For newcomers, more items from the archives.
The Guardian’s Michele Hanson wishes fear and misery on people she doesn’t know.
We aren’t told anything at all about the homeowners whose wealth so offends Ms Hanson and so animates her rage, though one doesn’t have to reach far to find the implication. Being no less pious than Ms Hanson herself, Guardian readers should assume that these ungodly types with their big house and heathen indoor swimming pool can’t have done anything, anything at all, to earn, deserve or justify their personal comforts, and they can’t have employed dozens of people, perhaps less wealthy people, to build the home that so infuriates our columnist. Indeed, there must be something wrong with the owners even to want such things. Unlike the loftier, more moral beings who seethe indignantly in the pages of the Guardian.
Attention dreadlocked honkies. Don’t colonise my black essence with your white racist hair.
Thankfully, the author is determined to make the world a kinder, fairer, fluffier place - a feat that’s to be achieved by everyone else doing exactly as she says. And so, should you encounter a pale person with politically incorrect hair, the author’s suggested response – the “only appropriate thing” - is to deliver a long, un-paragraphed diatribe with fits of random shouting.
The Arts Council knows best. So shut the hell up and hand over your wallet.
And then there’s the remarkably unpopular West Bromwich arts centre, boldly named The Public, which two years after opening had failed to attract a single paying customer. The venue, which promised to “make the arts more accessible,” had nonetheless managed to consume almost £60 million of public money and suffered three insolvencies. Among the aesthetic wonders sadly neglected by locals was a piece by the artist Michael Pinchbeck, a “five year live art project” called The Long and Winding Road. For his mammoth and challenging installation, Mr Pinchbeck “packed a car with the belongings of his brother and drove to Liverpool where his brother died in 1998.” After touring the nation and presenting his car full of rammle to any passers-by who wandered too close and paused fractionally too long, Mr Pinchbeck announced that he would conclude his mighty artistic work by “driving the car into the River Mersey.” The car was subsequently crushed and its fragments displayed for further enrichment of the public. Not to be outdone, the West Bromwich arts centre had its own, no less ambitious announcement regarding the project: “Admission will be on a first-come-first-served basis.”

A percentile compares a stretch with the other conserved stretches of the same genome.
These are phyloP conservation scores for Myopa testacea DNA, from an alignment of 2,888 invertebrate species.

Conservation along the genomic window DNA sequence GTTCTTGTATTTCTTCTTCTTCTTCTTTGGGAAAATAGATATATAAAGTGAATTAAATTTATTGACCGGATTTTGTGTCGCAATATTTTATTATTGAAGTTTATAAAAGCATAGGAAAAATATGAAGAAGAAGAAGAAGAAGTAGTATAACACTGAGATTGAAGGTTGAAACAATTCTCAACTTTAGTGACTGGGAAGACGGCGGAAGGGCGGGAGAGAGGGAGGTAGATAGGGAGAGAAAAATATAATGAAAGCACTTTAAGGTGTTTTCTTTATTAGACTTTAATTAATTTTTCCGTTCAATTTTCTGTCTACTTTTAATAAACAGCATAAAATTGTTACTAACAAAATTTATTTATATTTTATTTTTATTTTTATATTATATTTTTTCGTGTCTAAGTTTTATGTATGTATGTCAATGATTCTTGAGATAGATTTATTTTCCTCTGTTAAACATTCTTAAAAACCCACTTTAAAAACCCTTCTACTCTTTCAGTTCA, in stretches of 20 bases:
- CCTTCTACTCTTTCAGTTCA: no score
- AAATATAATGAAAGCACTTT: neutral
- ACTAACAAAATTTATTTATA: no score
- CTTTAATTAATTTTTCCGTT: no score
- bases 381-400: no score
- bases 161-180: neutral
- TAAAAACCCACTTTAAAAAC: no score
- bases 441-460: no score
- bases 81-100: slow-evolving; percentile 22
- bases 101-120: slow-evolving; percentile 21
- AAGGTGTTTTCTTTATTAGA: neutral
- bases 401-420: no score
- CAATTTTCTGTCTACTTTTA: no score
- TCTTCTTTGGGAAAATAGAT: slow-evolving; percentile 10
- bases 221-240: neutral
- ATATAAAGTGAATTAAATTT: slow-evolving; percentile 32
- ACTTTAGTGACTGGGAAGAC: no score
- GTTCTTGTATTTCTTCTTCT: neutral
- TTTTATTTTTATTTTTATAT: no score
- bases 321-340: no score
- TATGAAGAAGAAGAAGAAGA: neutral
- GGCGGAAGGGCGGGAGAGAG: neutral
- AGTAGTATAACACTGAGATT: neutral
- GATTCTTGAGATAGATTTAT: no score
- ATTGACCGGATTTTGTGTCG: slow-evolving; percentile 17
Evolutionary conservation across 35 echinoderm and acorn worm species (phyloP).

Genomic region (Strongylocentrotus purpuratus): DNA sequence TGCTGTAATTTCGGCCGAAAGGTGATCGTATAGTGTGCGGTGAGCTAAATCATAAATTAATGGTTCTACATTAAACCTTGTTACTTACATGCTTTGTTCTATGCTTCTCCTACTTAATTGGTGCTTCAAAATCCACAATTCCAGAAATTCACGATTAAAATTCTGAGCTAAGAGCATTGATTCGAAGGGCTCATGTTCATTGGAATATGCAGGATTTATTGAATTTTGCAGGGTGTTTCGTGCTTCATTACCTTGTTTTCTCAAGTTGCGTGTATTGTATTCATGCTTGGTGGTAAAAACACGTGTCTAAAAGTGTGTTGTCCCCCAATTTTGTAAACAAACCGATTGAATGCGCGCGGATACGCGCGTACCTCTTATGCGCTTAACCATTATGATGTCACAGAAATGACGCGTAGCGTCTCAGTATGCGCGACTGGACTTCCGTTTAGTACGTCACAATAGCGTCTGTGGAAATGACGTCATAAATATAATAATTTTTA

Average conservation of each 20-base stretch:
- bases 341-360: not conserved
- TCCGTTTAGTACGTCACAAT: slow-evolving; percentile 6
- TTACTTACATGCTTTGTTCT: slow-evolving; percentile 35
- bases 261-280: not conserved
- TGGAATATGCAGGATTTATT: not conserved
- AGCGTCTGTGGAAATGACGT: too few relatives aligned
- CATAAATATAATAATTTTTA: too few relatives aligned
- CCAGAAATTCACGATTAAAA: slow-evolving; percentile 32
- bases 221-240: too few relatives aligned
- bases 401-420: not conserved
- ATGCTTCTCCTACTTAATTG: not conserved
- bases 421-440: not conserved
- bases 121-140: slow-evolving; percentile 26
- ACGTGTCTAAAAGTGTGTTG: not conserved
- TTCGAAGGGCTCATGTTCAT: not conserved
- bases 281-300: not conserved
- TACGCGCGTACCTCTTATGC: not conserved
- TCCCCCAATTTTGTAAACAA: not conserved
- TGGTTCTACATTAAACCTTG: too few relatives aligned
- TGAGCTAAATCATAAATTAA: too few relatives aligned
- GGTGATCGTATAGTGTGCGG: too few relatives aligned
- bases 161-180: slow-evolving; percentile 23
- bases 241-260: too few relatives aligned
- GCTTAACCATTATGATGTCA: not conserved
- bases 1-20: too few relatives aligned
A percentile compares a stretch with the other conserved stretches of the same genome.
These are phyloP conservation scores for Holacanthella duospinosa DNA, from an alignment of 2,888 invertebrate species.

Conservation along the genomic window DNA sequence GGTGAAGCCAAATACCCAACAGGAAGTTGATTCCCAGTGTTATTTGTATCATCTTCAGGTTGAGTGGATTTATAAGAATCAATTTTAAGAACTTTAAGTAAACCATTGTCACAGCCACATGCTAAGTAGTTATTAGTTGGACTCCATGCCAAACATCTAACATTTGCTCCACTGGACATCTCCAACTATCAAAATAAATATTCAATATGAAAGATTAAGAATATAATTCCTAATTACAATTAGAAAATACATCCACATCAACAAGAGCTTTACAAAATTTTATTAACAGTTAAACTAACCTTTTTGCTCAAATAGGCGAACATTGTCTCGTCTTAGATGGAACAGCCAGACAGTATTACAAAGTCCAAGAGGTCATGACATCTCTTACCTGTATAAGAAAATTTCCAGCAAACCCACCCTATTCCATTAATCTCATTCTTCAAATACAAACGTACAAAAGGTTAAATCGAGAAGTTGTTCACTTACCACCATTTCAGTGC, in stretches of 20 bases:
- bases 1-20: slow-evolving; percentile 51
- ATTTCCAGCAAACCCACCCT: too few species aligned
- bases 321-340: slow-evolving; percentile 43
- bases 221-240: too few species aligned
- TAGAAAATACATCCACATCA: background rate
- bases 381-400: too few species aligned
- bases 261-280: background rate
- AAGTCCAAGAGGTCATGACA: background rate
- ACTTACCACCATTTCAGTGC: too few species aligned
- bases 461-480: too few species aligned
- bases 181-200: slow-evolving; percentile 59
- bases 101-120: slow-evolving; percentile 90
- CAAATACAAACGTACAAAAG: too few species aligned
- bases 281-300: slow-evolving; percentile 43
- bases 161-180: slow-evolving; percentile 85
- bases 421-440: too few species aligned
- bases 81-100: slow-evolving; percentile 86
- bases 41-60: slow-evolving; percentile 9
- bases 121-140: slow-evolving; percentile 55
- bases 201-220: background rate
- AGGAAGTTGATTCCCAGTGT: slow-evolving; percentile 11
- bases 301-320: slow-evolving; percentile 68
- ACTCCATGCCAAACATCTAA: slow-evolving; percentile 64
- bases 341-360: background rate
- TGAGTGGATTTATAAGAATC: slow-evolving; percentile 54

Artist Mikala Dwyer is “challenging taboos” and “transforming the world” by inviting naked dancers to shit onstage. It’s a “wonderful, powerful work.”
Yes, it’s challenging, very challenging. After all, it must be challenging - otherwise it would just be, erm, fatuous and juvenile. And that can’t be the case. Heavens, no. Being, as she is, so enlightened and so much better than the herd, Ms Dwyer’s excremental transgression will no doubt rattle the bourgeois rube and blow his tiny mind. Though in an age when just about anyone, even a bourgeois rube, can watch Two Girls One Cup on their smartphone while at work, eating lunch, inducing those fits of pearl-clutching ain’t as easy as it was. What’s a challenging artist to do?
Feel free to cavort through the greatest hits. Donations will only encourage me.